The closer Suffolk County comes to being forced by the state to build another jail, the clearer it becomes that the facility and its massive expense are unnecessary. The number of inmates has trended downward for years.
Suffolk opened a modern 420-bed addition to its Yaphank facility last year. That brought the county's prisoner capacity up to 1,544. And the county has state-granted allowances, called variances, that permit it to host about 400 more prisoners.
Yet in 2014, Suffolk averaged only 1,350 to 1,400 prisoners a day, according to Sheriff Vincent DiMarco, with a high of 1,550. In 2013 the population averaged 1,600 and the high was almost 1,700. But the state Department of Corrections and Community Supervision doesn't care about the facts or the pattern. The state has demanded that Suffolk keep planning to build more unnecessary capacity, ordering that the county provide another 360 beds.
That will cost taxpayers $2 million in design fees budgeted for this year and $110 million for construction over the next three years -- for a facility that might never be needed and certainly won't be necessary anytime soon.
The decline in jailhouse population isn't due to luck. Rather, it is part of a welcome local and national trend of decreasing crime that is likely to continue. At the same time, the way the criminal justice system handles defendants yet to stand trial is also changing.
In Suffolk, one of the biggest improvements is a growing program for supervised release of suspects awaiting trial that is far cheaper and more sensible that holding them. About 70 percent of the jail population fits into that category, and more than 30 percent of this group has a bond of less than $10,000. Jail and county officials and penal experts agree that when prisoners are assigned a bond of less than $10,000, it generally means they are not serious flight risks or dangers to society. These suspects sit in jail not because they are dangerous, but because they are too poor to post bond. The cost to the taxpayer exceeds $200 a day. In the past year, Suffolk has greatly enhanced a supervised release program for such inmates that costs only $15 a day and lets those accused of low-level crimes -- drug possession, failure to pay child support and other misdemeanors -- live at home, work and care for their families. That and other diversion programs are getting addicts into treatment rather than jail and putting young people in positions to be rehabilitated rather than hardened.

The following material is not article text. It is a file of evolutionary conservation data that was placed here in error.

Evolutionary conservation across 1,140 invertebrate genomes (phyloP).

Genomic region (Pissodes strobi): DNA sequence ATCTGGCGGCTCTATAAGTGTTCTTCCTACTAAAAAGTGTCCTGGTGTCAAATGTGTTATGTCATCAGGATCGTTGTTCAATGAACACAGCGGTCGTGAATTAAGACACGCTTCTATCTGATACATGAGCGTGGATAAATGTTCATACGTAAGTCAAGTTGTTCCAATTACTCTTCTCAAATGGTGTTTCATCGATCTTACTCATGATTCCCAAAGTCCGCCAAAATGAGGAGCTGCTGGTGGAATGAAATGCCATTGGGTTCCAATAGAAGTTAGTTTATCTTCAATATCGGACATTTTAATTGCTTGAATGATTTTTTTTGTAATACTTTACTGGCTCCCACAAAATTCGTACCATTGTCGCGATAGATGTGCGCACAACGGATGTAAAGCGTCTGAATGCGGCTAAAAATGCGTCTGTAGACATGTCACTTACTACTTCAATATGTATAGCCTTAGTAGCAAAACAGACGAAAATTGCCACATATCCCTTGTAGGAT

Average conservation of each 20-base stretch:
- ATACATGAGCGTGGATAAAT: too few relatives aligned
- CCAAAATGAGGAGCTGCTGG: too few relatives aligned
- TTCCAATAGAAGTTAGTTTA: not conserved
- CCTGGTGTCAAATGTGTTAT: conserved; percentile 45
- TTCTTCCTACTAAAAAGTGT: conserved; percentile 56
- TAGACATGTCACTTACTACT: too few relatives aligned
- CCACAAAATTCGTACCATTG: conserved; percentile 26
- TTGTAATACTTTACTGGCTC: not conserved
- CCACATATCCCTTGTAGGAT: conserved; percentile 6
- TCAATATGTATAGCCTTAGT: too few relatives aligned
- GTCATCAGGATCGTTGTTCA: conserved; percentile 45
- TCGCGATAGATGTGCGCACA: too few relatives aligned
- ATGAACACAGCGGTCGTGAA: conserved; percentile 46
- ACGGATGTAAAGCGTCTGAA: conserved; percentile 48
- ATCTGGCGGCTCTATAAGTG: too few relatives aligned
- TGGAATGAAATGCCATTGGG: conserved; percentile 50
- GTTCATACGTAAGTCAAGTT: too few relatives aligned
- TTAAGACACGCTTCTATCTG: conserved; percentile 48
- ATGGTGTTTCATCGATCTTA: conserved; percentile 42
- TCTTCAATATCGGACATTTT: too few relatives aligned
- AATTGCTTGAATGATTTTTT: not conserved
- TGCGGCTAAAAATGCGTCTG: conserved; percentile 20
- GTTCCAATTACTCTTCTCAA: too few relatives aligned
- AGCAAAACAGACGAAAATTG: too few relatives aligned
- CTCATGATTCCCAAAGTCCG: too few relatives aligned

Statewide, jails are being closed as criminal populations decline and lawmakers balk at funding them as jobs programs. Nationally, there is a movement toward loosening both the laws and sentencing guidelines for drug possession, especially of marijuana. New sentencing guidelines is likely to drive jail populations down even further.
It's always possible that the day will come when Suffolk County could need more jail capacity. For the foreseeable future, it does not. The state ought to acknowledge this and free the county from this construction mandate.